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Reconsolidation of Traumatic Memories (RTM)
Reconsolidation of Traumatic Memories (RTM) has been shown to eliminate Post Traumatic Stress Disorder (PTSD) symptoms in over 90% of returned US military veterans who had experienced combat, sexual, childhood, and other traumas. The first scientific study was published in 2015 and subsequently replicated four more times with similar results.
What is trauma?
Trauma is an emotional response to a distressing, disturbing, or life-threatening event that overwhelms a person's ability to cope and causes feelings of helplessness. Long term, trauma can diminish a person's sense of self and their ability to feel a full range of emotions and experiences.
Trauma can take many forms, ranging from a single event (such as an accident, physical or sexual assault, traumatic loss, or natural disaster) to recurring events (such as childhood, physical, sexual, or emotional abuse).
A person with PTSD will often experience flashbacks, nightmares, anxiety, phobias, and chronic health conditions.
Applications of RTM
RTM is effectively used to treat anxiety, anger, emotional blocks, limiting beliefs, and phobias associated with trauma and PTSD.
What does RTM involve?
First and foremost, you will not be asked to re-count the traumatic event(s). Instead, you will be guided through a gentle, non-threatening visualisation process that will dissociate you from the traumatic memory. In other words, the process will separate you from the negative feelings of fear, terror, and helplessness; so that the memories will no longer create feelings of danger or trigger you into the fight/flight response.
Following RTM treatment, people find they are no longer preoccupied by the traumatic event(s) they experienced, and in turn, flashbacks and nightmares are no longer an issue; anxiety and phobias become less intense, more manageable, or disappear completely; and chronic health conditions may resolve themselves.
How does RTM work?
RTM changes the visual representation of traumatic memories so that they are no longer threatening. The changes include no longer re-living the experience(s) but rather, "seeing" the memories from a distance (like watching fictional characters in a movie), involving a loss of colour and depth cues.
Gray, R., & Bourke, F. (2015). Remediation of intrusive symptoms of PTSD in fewer than five sessions: A 30- person pre-pilot study of the RTM Protocol™. Journal of Military, Veteran and Family Health, 1(2), 85-92.doi:10.3138/jmvfh.3119.
This pilot study treated 30 veterans suffering with severe PTS and measured their PTS remission rate post treatment at 96% (25 of 26), along with and alleviating their PTS intrusive symptoms in under five sessions. It provided validation for funding additional, more sophisticated research.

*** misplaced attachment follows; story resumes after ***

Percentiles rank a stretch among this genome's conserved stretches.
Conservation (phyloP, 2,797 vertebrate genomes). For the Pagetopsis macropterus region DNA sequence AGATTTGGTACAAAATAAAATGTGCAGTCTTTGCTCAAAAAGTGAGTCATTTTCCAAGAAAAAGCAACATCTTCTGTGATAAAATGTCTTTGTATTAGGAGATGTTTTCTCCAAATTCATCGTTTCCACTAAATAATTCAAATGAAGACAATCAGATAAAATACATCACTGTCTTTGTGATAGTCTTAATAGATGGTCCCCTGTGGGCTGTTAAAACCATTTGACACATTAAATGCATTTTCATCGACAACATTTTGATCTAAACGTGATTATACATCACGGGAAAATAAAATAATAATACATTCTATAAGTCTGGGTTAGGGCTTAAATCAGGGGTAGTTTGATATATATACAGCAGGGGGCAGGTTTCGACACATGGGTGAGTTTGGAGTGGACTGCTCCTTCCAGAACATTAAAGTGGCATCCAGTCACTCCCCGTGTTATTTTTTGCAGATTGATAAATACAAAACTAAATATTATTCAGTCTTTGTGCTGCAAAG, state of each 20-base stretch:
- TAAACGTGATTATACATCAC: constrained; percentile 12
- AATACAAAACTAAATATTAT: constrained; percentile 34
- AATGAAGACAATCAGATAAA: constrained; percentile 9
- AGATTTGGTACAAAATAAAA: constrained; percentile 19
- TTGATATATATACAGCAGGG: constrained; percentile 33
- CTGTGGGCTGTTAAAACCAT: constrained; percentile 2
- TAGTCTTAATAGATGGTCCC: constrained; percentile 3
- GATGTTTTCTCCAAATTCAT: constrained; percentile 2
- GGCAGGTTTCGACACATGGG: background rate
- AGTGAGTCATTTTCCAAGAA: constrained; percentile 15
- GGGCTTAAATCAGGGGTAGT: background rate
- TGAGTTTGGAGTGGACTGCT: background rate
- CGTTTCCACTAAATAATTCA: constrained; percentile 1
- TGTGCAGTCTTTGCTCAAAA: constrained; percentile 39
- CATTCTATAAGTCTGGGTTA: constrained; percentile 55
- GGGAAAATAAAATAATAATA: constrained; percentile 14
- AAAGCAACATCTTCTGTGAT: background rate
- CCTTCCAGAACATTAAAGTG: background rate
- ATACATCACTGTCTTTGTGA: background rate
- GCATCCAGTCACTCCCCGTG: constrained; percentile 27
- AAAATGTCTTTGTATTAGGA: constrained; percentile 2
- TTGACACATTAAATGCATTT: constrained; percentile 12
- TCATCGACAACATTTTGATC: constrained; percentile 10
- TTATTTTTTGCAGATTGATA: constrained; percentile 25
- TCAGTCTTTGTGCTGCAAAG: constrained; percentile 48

Tylee, D. S., Gray, R., Glatt, S. J., & Bourke, F. (2017). Evaluation of the reconsolidation of traumatic memories protocol for the treatment of PTSD: a randomized, wait-list controlled trial. Journal of Military, Veteran and Family Health,3(1), 21-33. doi: 10.3138/jmvfh.4120.
This Wait List Designed, Random Control Trial (RCT) study, measured 90% of the 30 male veterans, PTS diagnosis free, at their two-week, six-week, and twelve- month follow-ups. Given the 90% PTS remission rate and the high suicide rate among the veteran population, the Wait List Design was ethically necessitated because our participants were high suicide risk, and often homeless. Double-blinded studies were not attempted due to the vulnerability of this client group. The research team psychometricians were blinded as to control and experimental groups providing more than reasonable confidence for additional studies.
Gray, R., Budden-Potts, D., & Bourke, F. (2017). Reconsolidation of Traumatic Memories for PTSD: A randomized controlled trial of 74 male veterans. Psychotherapy Research. doi: 10.1080/10503307.2017.1408973.
Over 90% of the male veterans completing treatment scored below the diagnostic threshold on the PCL-M and PSS-I. About half of those treated were followed to twelve months and retained freedom from PTSD intrusive symptoms and diagnosis.
Gray, R. M., Budden-Potts, D., Schwall, R. J., & Bourke, F. F. (2020, November 19). An Open- Label, Randomized Controlled Trial of the Reconsolidation of Traumatic Memories Protocol (RTM™) in Military Women. Psychological Trauma: Theory, Research, Practice, and Policy. Advance onlinepublication. http://dx.doi.org/10.1037/tra0000986.
96% PTS remission of the 30 women veterans on the PCL-M and PSS-I at two weeks and all subsequent measures to one year, follow-ups. A 96% PTS remission rate was obtained for the 30 women veterans on the PCL-M and PSS-I at two weeks and all subsequent measures to one year, follow-ups.
Gray, R. M.; Davison, A., and Bourke, F. (2021, August 25). Reconsolidation of Traumatic Memories, The RTM Protocol™: Albuquerque trainee results. PsyArxiv. DOI 10.17605/OSF.IO/PFQG4 Retrieved from osf.io/pfqg4.
Between 2018 and 2020, 18 licensed mental health professionals were certified in the Reconsolidation of Traumatic Memories (RTM™) protocol. Participants collected and reported back anonymized data on clients they treated using RTM™, including pre-post PSSI-5 (n =74) or PCL-5 (n =11) statistics for each client. Of 90 RTM-eligible clients, 85 completed RTM™ treatment. Pre- post- PSS-I-5 or PCL-5 results found that 80 (95%) scored below minimal diagnostic criteria for PTSD.
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